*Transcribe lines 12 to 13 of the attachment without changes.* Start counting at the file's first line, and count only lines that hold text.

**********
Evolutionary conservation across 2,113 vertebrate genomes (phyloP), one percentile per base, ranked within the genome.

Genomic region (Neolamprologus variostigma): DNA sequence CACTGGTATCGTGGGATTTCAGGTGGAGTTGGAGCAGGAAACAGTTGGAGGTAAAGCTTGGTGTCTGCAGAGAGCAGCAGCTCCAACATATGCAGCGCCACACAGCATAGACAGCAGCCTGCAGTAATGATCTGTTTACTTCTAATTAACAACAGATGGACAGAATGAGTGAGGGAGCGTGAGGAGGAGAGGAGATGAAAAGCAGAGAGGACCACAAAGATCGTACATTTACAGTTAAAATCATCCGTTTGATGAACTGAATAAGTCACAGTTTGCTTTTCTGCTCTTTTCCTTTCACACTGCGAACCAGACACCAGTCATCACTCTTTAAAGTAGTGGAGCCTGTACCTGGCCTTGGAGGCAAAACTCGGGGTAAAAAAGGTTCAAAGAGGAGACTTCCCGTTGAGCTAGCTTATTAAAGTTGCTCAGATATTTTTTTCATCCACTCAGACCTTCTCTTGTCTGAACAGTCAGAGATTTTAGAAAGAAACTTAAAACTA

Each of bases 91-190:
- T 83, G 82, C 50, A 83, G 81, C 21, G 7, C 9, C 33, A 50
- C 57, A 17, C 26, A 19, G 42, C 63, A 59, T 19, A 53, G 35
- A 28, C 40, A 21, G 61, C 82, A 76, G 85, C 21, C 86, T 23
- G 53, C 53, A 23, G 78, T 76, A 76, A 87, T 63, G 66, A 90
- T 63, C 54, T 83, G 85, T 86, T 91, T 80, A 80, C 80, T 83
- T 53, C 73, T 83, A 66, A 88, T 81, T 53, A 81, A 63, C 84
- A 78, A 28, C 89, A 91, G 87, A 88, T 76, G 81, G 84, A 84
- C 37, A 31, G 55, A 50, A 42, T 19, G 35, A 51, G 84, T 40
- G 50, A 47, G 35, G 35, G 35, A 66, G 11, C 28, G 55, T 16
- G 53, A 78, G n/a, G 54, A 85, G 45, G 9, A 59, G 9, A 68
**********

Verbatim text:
- G 50, A 47, G 35, G 35, G 35, A 66, G 11, C 28, G 55, T 16
- G 53, A 78, G n/a, G 54, A 85, G 45, G 9, A 59, G 9, A 68